Central and South Coast residents could have a spectacular, front row seat this weekend to the launch of a satellite intended to help us learn more about the impacts of climate change.
The Sentinel-6 satellite is a global project involving a half dozen organizations including the European Space Agency and NASA.
The unmanned craft set for launch from Vandenberg Air Force Base Saturday morning will allow precision monitoring of the world’s oceans, giving researchers key data on sea level rise.
The satellite looks like a flying barn, with solar panels making up what looks like roof on a pentagon shaped craft. It’s covered with antennas for different type of sensing equipment. The satellite is expected to advance the world’s ocean monitoring capability. It will allow the precise measurement of sea level in different parts of the world.
The launch is set for 9:17 Saturday morning. If weather conditions are clear, the liftoff via a Falcon-9 SpaceX rocket should be visible along much of the Central and South Coasts.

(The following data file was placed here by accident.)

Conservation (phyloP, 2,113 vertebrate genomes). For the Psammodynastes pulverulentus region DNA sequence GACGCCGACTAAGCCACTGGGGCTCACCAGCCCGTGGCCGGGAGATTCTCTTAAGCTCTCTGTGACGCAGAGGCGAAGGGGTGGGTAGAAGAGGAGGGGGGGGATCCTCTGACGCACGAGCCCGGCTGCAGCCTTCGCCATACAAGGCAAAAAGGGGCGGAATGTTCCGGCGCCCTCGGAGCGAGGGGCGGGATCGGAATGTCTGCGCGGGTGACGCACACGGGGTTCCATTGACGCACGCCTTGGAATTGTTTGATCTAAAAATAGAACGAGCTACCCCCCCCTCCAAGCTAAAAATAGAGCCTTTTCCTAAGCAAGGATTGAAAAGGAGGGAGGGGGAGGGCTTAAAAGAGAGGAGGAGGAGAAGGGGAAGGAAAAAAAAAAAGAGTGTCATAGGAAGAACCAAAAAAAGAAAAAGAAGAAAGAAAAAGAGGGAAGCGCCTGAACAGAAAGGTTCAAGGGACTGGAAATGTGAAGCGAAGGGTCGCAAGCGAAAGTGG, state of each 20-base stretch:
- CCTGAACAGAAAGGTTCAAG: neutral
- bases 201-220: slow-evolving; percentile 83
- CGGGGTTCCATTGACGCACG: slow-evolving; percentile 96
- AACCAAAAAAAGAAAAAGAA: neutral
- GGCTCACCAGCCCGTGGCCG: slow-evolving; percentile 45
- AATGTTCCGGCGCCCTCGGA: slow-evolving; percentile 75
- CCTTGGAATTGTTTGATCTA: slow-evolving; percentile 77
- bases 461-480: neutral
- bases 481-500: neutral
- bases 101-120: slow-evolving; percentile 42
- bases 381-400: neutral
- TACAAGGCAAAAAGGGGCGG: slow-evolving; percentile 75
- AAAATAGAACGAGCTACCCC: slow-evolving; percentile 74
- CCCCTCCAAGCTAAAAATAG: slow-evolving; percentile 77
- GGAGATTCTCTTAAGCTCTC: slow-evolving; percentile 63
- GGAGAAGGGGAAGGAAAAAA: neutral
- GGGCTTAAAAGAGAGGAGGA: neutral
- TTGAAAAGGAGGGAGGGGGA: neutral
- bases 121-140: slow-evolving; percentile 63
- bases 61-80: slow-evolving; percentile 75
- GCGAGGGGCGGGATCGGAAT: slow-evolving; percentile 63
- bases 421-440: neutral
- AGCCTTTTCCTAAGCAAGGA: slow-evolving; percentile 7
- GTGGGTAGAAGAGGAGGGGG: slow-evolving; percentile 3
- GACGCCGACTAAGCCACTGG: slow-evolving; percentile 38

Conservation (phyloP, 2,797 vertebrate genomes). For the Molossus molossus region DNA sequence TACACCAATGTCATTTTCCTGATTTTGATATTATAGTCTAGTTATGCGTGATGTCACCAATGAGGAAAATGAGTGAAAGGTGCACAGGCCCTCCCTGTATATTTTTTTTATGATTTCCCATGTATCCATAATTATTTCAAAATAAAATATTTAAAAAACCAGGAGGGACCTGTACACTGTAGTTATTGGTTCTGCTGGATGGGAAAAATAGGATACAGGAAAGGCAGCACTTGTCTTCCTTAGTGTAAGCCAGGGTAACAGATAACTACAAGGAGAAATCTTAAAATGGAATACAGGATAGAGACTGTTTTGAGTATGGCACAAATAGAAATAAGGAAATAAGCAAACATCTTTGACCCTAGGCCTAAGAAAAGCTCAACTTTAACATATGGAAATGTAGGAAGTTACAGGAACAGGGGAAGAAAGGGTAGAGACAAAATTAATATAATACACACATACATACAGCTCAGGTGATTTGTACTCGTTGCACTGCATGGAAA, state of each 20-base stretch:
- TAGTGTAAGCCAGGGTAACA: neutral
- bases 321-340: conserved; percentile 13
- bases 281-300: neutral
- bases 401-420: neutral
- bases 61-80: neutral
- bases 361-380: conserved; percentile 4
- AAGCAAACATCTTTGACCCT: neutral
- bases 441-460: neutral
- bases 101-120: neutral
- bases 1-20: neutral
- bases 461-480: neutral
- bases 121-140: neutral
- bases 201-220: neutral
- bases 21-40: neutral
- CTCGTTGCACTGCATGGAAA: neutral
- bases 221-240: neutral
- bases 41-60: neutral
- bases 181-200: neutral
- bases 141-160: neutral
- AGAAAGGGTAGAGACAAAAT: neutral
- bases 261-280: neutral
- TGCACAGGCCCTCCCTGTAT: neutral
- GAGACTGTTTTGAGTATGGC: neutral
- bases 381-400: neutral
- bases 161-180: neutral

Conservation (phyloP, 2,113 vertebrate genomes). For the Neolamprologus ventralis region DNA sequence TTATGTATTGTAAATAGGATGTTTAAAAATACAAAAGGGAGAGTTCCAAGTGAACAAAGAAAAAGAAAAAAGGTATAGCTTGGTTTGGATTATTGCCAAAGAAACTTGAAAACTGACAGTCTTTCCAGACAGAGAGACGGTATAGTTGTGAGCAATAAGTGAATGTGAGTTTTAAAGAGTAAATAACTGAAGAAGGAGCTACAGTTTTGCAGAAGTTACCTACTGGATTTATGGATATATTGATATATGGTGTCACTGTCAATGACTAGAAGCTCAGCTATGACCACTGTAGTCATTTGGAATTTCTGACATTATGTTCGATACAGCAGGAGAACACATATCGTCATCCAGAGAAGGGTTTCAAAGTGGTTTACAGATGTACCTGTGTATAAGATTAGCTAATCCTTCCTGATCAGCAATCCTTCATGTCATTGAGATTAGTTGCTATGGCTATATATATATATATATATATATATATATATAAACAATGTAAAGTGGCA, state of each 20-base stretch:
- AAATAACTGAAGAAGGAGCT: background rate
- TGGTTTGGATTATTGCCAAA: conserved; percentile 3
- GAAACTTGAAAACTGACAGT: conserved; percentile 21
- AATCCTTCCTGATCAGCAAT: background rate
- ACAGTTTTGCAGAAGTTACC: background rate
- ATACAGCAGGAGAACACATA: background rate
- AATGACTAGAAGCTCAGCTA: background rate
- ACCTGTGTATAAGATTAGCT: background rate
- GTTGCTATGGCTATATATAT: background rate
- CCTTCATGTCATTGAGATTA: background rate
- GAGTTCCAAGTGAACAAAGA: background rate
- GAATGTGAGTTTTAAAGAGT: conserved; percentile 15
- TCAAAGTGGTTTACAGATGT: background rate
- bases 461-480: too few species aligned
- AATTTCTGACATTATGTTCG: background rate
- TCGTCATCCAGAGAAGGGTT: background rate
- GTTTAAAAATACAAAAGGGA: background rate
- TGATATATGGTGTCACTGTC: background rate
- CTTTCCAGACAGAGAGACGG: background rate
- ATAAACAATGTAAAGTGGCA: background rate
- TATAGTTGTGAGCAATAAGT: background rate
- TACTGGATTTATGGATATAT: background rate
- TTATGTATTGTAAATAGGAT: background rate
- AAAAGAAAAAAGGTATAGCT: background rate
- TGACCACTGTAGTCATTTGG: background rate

The craft is the first of two similar ocean monitoring satellites. Its twin is planned for launch in 2025. They are the latest in a fleet of satellites helping us monitor the Earth. The European Space Agency alone has 15 in operation, and 40 in development.
The full name is the Sentinel-6 Michael Freilich Satellite. It has special meaning for scientists around the world. The late researcher was Director of Nasa’s Earth Science Division, who fought for programs to create, and launch satellite capable of monitoring the ocean.